Where to buy CFLs?

Discussion in 'Lighting' started by seb, Sep 24, 2010.

  1. Where can I get at least 100 watt CFLs and 6700k?? I can't find this anywhere in New York City--didn't think it would be this big of a problem. Any help would be much appreciated! Thanks!
  2. Also, can someone explain why a 18 watt bulb but 75 equivalent doesn't mean it provides the same amount of light as 75 watts?
  3. go to 1000bulbs.com and get the energy miser 30 watt CFLs..... they put out 6400k and are only 3bucks each.
  4. Search Ebay for 125 watt cfl. They will be ACTUAL watts. Make sure you get the Mogul socket with it. I have 3 of them.

    Not sure what the difference is between the actual watts and equivalent. I'm looking into it though.
  5. Lowes. Gotta find one. Drive to jersey. Gotta have one in that dump
  6. That is exactly what equivalent means, 75 watt equivalent means equivalent to a 75 watt incandescent.... And people telling you not to use the equivalent wattage when getting 100 watts per plant are telling you that because that is the minimum amount of wattage you need to grow...

  7. Damn, that was a little harsh. Anyways, try 1000bulbs.com like someone else said. They have a good selection, and they're pretty cheap.
  8. To continue this thought...

    CFLs were developed and primarily are marketed as replacements for standard household incandescent bulbs (the ones we all know that Thomas Edison invented). The problem with incandescents (not just for growing but for general purpose household lighting) is that very little of the energy they consume is used to produce light, much of that energy is converted to heat.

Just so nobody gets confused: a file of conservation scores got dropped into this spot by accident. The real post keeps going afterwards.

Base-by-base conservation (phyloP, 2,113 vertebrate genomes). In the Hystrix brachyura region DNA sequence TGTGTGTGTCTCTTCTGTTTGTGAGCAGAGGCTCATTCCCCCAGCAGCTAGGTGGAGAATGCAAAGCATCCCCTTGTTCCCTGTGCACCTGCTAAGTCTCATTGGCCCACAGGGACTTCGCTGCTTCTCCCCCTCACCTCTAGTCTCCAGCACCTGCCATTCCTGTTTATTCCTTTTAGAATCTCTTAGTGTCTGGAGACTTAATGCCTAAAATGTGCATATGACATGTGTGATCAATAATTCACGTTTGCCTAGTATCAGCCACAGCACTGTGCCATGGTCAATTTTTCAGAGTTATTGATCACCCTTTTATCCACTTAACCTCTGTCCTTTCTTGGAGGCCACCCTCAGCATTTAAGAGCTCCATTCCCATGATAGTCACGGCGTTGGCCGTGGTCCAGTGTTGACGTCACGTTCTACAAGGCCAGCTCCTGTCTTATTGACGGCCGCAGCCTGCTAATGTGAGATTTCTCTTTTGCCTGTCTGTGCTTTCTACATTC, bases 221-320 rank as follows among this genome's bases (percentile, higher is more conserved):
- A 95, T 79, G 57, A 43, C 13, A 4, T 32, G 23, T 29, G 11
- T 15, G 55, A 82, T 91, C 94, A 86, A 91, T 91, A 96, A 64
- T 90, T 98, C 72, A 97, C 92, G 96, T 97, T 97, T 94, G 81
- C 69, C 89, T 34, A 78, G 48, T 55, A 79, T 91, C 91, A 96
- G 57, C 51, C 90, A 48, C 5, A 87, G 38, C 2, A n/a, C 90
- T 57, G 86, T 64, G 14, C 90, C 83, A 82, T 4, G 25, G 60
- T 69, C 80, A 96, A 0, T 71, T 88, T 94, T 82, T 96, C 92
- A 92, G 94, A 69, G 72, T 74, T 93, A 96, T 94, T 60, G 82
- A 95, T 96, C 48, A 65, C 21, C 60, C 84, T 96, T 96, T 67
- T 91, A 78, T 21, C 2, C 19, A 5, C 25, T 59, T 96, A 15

CFLs are much more efficient. The challenge in marketing them to the general public was how to get consumers to think about the new bulbs -- an 18 watt bulb just sounds so weak, because we are all used to 60w, 75w, 100w bulbs that we have used all our lives. So even though wattage is not a measure of light (but is just a measure of electrical consumption), consumers have a built-in understanding of bulbs of those wattages and how much light they give off. So, CFLs indicate the "equivalent" watts as a marketing shorthand way of saying "this CFL bulb that consumes 23 watts gives off about the same amount of light as a 100 watt incandescent bulb". All that won't fit on the package, so they just call it "equivalent watts", even though there is nothing at all "equivalent" about the wattage being consumed.

    Now turn to MJ growing. Growers never have compared their light output to standard household incandescent bulbs, therefore the "equivalent" watts means nothing for growing. The kinds of lights we use for growing are mainly fluoro and HID. CFLs already are fluoros, and HIDs are even more efficient than CFLs, so if anything the CFL "equivalent" watts compared to HIDs would be lower, not higher, than actual watts.

    Bottom line: the "equivalent" watts is a marketing gimmick for a completely different customer, different usage, and different comparison. Growers need to stick to actual watts.

  9. whoa... hope you copy and pasted that.... respect...
  10. toasty is full of more knowledge than a dictionary!
  11. You mean you hope I had copied and pasted that from somewhere else? Nah, just rambling off the top of my head...

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